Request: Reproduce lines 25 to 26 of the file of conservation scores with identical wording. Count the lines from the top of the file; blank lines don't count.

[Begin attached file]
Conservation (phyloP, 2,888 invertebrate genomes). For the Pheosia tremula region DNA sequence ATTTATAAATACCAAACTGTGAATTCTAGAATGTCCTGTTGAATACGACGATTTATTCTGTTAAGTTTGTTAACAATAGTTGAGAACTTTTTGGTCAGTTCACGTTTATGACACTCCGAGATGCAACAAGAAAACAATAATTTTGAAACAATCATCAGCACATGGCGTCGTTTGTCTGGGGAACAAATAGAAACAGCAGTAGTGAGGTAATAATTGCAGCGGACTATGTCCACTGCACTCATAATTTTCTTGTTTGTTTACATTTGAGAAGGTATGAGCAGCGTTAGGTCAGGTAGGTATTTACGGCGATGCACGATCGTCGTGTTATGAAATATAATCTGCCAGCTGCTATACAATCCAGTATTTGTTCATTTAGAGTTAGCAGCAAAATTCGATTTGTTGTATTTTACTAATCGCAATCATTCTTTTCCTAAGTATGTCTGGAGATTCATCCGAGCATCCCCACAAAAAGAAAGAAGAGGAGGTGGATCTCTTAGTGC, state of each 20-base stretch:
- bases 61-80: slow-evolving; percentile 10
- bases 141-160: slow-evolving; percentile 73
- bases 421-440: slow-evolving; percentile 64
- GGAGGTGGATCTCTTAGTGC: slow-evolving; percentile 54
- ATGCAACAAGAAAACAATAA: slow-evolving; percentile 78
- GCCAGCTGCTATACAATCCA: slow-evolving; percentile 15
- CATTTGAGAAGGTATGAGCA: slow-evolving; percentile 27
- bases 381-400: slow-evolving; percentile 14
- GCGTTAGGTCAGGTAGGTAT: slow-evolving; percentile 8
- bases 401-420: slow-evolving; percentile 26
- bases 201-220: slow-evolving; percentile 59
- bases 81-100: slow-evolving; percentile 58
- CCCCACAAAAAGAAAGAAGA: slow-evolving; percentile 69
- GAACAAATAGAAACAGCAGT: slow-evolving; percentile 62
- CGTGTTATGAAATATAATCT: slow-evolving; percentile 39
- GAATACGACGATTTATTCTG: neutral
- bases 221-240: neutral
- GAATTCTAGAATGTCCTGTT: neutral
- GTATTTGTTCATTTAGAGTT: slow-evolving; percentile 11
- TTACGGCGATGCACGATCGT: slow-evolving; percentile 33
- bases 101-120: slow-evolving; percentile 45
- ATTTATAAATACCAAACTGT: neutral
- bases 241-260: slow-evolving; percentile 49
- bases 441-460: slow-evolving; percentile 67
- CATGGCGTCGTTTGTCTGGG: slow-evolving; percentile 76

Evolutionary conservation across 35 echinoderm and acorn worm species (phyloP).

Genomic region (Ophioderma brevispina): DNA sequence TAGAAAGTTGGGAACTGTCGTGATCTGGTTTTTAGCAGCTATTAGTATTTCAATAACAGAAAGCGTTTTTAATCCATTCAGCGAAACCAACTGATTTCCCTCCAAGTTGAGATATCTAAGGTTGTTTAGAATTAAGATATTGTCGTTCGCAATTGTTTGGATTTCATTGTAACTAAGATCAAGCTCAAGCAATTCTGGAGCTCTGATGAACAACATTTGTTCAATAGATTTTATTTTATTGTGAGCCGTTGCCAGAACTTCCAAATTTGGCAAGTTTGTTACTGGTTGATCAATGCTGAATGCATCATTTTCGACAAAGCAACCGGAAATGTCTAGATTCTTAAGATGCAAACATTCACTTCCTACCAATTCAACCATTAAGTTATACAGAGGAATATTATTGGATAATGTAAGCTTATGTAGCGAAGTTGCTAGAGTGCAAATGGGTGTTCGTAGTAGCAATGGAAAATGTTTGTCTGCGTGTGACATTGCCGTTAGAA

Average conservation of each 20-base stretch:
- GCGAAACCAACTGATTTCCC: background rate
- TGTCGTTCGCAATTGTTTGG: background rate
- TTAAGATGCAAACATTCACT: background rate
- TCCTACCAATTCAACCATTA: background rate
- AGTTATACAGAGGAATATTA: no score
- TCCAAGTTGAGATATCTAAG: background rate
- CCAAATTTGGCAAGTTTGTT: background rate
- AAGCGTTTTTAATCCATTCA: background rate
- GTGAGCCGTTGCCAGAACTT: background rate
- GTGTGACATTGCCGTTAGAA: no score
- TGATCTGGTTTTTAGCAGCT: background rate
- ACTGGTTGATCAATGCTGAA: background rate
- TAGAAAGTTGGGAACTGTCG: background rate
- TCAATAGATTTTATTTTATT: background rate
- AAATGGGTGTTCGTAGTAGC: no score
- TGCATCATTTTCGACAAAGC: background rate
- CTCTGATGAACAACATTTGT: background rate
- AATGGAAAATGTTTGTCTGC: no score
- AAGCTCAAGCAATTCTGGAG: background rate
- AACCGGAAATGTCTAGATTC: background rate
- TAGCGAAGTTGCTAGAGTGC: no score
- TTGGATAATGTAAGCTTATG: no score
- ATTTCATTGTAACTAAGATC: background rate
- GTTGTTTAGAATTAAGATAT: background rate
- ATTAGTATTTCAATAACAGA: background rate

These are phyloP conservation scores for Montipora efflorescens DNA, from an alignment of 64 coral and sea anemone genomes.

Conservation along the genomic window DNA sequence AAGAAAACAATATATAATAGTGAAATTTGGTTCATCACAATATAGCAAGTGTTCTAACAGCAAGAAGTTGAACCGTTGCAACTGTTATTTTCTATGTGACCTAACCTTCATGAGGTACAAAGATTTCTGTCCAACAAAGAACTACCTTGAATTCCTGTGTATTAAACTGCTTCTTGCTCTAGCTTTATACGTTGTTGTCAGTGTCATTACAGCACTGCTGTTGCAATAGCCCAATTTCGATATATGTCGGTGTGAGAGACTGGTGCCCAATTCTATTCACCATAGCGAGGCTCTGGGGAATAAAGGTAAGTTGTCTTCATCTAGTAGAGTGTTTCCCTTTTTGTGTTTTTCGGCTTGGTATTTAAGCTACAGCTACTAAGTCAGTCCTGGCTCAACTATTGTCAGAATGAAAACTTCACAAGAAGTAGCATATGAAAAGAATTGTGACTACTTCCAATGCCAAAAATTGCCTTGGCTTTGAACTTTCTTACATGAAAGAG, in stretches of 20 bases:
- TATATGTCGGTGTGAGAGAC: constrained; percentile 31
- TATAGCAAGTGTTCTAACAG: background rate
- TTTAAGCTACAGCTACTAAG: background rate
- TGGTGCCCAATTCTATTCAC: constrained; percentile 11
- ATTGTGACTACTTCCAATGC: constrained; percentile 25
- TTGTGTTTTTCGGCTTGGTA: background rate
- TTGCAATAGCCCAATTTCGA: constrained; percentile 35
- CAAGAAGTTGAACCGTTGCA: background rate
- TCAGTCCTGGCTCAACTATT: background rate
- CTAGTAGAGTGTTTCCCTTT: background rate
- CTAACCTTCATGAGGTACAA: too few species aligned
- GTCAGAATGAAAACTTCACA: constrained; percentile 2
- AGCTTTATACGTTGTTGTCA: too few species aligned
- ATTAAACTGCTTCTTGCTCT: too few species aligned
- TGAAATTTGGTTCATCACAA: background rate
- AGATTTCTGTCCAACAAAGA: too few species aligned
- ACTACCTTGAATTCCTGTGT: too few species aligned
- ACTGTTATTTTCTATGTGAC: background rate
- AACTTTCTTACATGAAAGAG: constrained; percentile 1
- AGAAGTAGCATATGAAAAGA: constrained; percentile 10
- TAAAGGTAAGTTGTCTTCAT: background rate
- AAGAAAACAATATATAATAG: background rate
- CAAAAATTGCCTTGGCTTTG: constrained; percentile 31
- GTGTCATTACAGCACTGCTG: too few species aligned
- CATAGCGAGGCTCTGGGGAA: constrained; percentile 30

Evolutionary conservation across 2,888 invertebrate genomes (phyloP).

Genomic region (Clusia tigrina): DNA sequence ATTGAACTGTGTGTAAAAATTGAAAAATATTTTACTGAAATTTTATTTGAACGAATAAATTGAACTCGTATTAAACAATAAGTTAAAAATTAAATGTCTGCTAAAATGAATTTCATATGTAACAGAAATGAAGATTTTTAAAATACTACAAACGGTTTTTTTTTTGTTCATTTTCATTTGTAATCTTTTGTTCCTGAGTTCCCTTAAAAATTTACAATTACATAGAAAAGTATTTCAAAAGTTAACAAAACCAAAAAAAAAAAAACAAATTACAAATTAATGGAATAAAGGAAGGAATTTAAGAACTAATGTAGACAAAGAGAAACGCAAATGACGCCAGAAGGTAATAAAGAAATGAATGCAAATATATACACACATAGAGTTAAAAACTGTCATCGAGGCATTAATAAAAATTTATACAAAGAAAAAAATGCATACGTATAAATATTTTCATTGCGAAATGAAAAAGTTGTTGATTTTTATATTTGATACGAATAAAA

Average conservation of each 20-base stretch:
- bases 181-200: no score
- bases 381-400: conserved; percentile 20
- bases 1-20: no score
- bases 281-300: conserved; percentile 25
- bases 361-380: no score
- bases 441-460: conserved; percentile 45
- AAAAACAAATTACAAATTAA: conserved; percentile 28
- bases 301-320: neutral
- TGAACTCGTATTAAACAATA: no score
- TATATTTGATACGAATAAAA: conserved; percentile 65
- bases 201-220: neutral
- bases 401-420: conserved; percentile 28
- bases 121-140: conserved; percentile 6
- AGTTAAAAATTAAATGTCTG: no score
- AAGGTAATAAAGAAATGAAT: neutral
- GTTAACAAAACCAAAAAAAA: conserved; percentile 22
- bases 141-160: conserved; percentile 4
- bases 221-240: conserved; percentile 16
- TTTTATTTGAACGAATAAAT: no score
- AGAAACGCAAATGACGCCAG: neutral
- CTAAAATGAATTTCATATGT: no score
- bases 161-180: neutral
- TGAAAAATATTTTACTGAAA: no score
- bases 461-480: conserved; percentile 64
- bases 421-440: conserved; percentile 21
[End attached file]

- bases 441-460: slow-evolving; percentile 67
- CATGGCGTCGTTTGTCTGGG: slow-evolving; percentile 76